Snakelike swimming motions and carnivorous with vicious mating fights? It looks as if it could nose into cavities and snap things up, rather than chasing fish. Maybe a little ambushing of smaller critters come to drink? Possibly it slapped things with that tail, too.

Brian (comment 18):

Vancleavea was not named by Sterling et al. (2009), but by Long & Murry (1995). At that time, there was very little idea what the animal even looked like.

(I think Neil Kelley patented the term 'hellasaurs')

So good to know that, even if I bomb my oral exams this week, I will at least have made a significant contribution to the field...

I used to think Vancleavea was really cool, now that she's getting so popular I'm not so sure, once the Wikipedia page shows up I'm over it.

I first read about Vancleavea in the book "Dawn of the Dinosaurs" a couple years, but it was only a paragraph-long description. I thought it would be a bit more like a swimming pangolin (considering the large osteoderms) but nevertheless it's fantastic to see what this peculiar animal might have looked like in the flesh. Thanks for posting this.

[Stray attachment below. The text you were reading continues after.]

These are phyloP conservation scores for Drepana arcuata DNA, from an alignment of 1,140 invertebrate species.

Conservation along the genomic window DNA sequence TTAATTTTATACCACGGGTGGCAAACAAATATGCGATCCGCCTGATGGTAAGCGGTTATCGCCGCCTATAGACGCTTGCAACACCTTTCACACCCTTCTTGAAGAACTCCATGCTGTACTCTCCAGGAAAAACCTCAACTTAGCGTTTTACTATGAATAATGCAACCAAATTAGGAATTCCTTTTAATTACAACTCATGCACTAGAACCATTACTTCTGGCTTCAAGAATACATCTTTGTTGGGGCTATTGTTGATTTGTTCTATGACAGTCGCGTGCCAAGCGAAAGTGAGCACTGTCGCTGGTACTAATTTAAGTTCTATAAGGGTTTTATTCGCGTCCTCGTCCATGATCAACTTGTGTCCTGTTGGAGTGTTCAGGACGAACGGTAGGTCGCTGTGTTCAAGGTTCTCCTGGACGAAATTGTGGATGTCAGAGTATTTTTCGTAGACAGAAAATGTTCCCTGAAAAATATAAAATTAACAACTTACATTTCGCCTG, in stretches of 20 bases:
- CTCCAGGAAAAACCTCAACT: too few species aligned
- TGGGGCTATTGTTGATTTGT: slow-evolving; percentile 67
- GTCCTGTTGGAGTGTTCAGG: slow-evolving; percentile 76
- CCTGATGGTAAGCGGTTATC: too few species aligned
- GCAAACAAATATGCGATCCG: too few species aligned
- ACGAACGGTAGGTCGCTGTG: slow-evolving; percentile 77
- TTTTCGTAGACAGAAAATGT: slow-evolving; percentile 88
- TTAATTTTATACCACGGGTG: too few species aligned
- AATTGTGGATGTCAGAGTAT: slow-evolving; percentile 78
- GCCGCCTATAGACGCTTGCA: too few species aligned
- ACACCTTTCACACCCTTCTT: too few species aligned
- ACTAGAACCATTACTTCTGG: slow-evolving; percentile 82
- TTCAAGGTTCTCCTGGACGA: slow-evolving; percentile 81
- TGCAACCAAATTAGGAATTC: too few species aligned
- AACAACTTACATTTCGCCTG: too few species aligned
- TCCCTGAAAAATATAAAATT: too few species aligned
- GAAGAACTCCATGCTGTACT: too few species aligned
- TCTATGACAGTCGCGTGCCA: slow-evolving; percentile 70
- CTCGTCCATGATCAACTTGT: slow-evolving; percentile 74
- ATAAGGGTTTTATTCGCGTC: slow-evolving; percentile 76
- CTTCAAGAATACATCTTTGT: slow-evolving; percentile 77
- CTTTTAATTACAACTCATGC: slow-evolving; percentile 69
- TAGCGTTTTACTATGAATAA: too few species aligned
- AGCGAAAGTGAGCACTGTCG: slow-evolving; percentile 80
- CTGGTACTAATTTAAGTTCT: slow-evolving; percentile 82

Vancleavea is definitely a strange beast, but the holotype specimen has a bizarre history as well. It was collected in the 1960s by a park ranger at Petrified Forest National Park named Phillip Van Cleave (hence the name). The holotype consists mainly of vertebral centra, limb and girdle fragments, and a few fragmentary osteoderms mixed with phytosaur teeth. Long and Murry (1995) were the first to realize that this specimen was unique; however, they had no freakin idea what it was (they assigned it to Neodiapsida incertae sedis). Unfortunately the holotype specimen never made it back to the Petrified Forest after this study and was missing when I showed up at the park in 2001. Later that year I found it in a collection of mystery specimens at the Museum of Northern Arizona. I remember joking "'s the missing holotype of Vancleavea campi, I'll bet people have been beating down the door for this piece of #$%&@!". Unknown to me at that moment, both Alex Downs at Ghost Ranch and Adrian Hunt (then at Mesalands) both had specimens they thought belonged to this taxon. Within a few years I had collected a few better specimens as well. Amazing how a fragmentary specimen that was ignored for over 30 years and barely assignable when first described, has suddenly become so important. The holotype specimen gives no hint whatsoever to the bizarre nature of this critter!